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Cash flow business accelerator

Why Cash Flow Should be Your Primary Business Accelerant

When Guidant Financial and the Small Business Trend Alliance surveyed businesses at the end of last year, they found that 78% of them expected to survive. But do you want your business simply to survive this year or do you want to kick it up a notch, make up for a year lost to the pandemic, and accelerate your growth as the economy picks up speed?

If you’re ready to grow, one of the most important things you can do is to better manage your cash flow. A US Bank study found that 82% of small businesses fail due to cash flow problems. While many business owners leave cash flow to their accounting team, it’s so vital to your success that, no matter how brilliant your team is, you should stay on top of it.

Here are three ways to improve your cash flow and jump start the next level of business growth.

Expand your payment options—and use them strategically

Ninety percent of the world’s business is still done in cash, but you don’t have to let that rule your cash flow. There are times when you gain an advantage by paying in cash. In certain situations, paying in cash can create stronger negotiations where there is wiggle room. Some businesses will even give you an early-pay discount for paying in cash. And there are no hidden fees when you use the money you have in the bank to directly pay a vendor.

But because it comes immediately from your bank account paying in cash can also be a bottleneck to your growth. Your money might be already tied up with a vendor when you’re invited to participate in a huge selling event. Or you might be in a business where you have to pay for materials six or eight months before you can sell the product.

Using a business credit card can create float time of 30-50 days or longer when you need it to stretch cash flow. You can also take advantage of cash back and reward programs that reduce the spend or give you extra advantages. The challenge is that most manufacturers, your landlord, your taxing authority, and other vendors tell you that you can’t pay by credit card. They want cash, a wire transfer or an ACH.

A new breed of services let you use your credit card to pay bills in a way that’s transparent to the vendor. You use your credit card and gain the float and the rewards, and the service pays your vendor in the way they want to receive their money. Often, these services sync your credit card payments directly to your accounting software and some will do the same with cash payments. They smooth your growth by extending your cash flow to cover surprises and opportunities without a hitch.

Improve your reporting

David Worrell, Founder and CFO of Fuse Financial Partners recommends making your reports reliable, readable, and regular. This is particularly true when it comes to reporting on cash flow.

Automatically syncing your payment details with your accounting software not only ensures you have the cash flow information you need, it also eliminates human input errors so you know the data is clean.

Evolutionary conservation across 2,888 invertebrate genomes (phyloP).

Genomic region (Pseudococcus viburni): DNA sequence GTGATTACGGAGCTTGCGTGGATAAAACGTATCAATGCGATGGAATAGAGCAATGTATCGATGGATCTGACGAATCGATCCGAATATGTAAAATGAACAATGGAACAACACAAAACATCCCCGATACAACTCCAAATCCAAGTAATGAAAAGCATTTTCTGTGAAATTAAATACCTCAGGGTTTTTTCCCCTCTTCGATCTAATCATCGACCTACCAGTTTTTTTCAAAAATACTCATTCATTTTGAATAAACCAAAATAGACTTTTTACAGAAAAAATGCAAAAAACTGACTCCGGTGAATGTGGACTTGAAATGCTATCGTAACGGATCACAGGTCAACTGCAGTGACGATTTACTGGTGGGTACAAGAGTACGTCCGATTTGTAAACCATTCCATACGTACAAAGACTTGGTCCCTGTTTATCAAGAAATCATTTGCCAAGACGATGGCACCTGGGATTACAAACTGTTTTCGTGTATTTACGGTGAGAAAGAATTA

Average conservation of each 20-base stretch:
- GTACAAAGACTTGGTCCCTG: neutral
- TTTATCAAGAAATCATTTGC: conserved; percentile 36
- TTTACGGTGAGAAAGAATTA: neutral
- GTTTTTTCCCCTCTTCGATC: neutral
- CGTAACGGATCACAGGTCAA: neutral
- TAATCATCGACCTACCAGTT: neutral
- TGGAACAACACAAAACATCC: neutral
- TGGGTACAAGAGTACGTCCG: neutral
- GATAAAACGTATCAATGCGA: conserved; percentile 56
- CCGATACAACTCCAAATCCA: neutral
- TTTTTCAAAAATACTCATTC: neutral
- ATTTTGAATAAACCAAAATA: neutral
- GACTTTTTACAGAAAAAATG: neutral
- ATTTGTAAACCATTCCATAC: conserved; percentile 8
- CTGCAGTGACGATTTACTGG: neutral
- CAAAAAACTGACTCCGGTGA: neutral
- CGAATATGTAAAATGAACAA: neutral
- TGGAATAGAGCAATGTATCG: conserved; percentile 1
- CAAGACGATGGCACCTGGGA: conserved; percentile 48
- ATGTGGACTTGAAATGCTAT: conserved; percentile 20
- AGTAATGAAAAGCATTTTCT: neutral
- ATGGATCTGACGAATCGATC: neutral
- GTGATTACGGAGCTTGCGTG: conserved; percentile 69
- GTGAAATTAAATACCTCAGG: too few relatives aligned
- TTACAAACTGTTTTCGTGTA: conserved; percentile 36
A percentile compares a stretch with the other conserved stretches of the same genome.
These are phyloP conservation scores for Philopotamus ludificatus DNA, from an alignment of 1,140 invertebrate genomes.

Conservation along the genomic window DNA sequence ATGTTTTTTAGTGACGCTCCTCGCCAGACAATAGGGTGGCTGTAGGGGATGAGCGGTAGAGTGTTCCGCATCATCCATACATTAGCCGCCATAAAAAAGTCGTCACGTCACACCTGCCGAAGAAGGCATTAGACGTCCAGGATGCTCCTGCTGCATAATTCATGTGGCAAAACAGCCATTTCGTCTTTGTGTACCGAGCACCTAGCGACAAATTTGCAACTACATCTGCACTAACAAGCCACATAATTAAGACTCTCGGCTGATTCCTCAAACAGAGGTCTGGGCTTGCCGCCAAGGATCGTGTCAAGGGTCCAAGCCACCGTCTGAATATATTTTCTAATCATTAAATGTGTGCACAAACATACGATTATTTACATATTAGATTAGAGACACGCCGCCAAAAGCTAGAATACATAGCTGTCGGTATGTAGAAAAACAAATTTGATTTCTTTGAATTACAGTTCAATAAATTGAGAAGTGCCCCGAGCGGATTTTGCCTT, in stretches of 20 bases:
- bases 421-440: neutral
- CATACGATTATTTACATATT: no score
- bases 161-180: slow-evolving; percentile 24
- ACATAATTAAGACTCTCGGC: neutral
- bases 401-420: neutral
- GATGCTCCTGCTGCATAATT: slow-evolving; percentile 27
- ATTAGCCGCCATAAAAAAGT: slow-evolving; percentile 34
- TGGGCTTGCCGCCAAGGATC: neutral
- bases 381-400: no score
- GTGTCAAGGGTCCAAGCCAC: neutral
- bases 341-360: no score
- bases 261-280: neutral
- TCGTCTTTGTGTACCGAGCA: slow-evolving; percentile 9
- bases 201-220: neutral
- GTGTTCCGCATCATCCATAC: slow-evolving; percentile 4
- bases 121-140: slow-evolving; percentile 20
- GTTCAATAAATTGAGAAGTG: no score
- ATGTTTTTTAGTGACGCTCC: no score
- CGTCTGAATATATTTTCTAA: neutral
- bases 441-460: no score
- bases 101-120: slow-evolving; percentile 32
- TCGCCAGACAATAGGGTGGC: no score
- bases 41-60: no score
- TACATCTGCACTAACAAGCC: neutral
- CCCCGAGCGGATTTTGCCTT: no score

Take the time to make sure your reporting reflects what you need to see. Even an out-of-the-box cash flow report will show you details of the money you’ve brought in and what you’re spending. But is the report easy to understand? How hard is it to figure out your working capital? If you can’t tell quickly what your cash position is, it’s time to ask your financial team to adjust the report or hire a hands-on consultant who can quickly update the reporting input and template for you.

Knowing this helps you plan for next week and next month, as well as the long-term, even when that means accounting for the unexpected. A credit card helps you flex, but how comfortably will you be able to pay it off in the 50 days it gains you? Do you have the resources to take advantage of a pop-up opportunity, if one came along? When your advertising opens a previously untapped market, can you fully serve those customers, or should you pass until you can do it right?

Cash is the lifeblood of your business and as a business owner, you need to keep your finger firmly on its pulse.

Cut your expenses—wisely

One way to expand the money available to your business is to spend less, with caution, because spending too little can throttle your growth. So, when I talk about cutting expenses, I mean getting the most out of every dollar you’re spending.

For example, advertising and marketing typically account for a large portion of the budget, but they’re also how you attract new customers and grow revenue. You don’t want to cut them out, but you do want to look at their results and make sure you’re marketing to the right audiences and making your programs as effective as possible.

Raymon Ray, Founder of Smart Hustle Media, is an advocate of automation, and so am I. As with syncing expenses with your accounting software, automation effectively handles repetitive tasks and reduces human error for things that don’t require human expertise or creativity. Some examples are marketing automation which eliminates manual outreach and responses, sales process automation which reduces manual entry and lets you process a higher volume of leads, and financial automation for invoicing and scheduling payments. Automating these tasks allows you to get more done with the staff you have, and it frees them to focus their high-value skills to move your business forward more quickly.

Make it a growth year

A Statista survey in the fourth quarter of 2020 found that about 65% of small business owners felt their cash flow would be good or very good during the next 12 months. Follow these three tips and you’ll not only ensure that your cash flow is “very good,” you’ll boost your growth and lay the foundation for continued acceleration over time.

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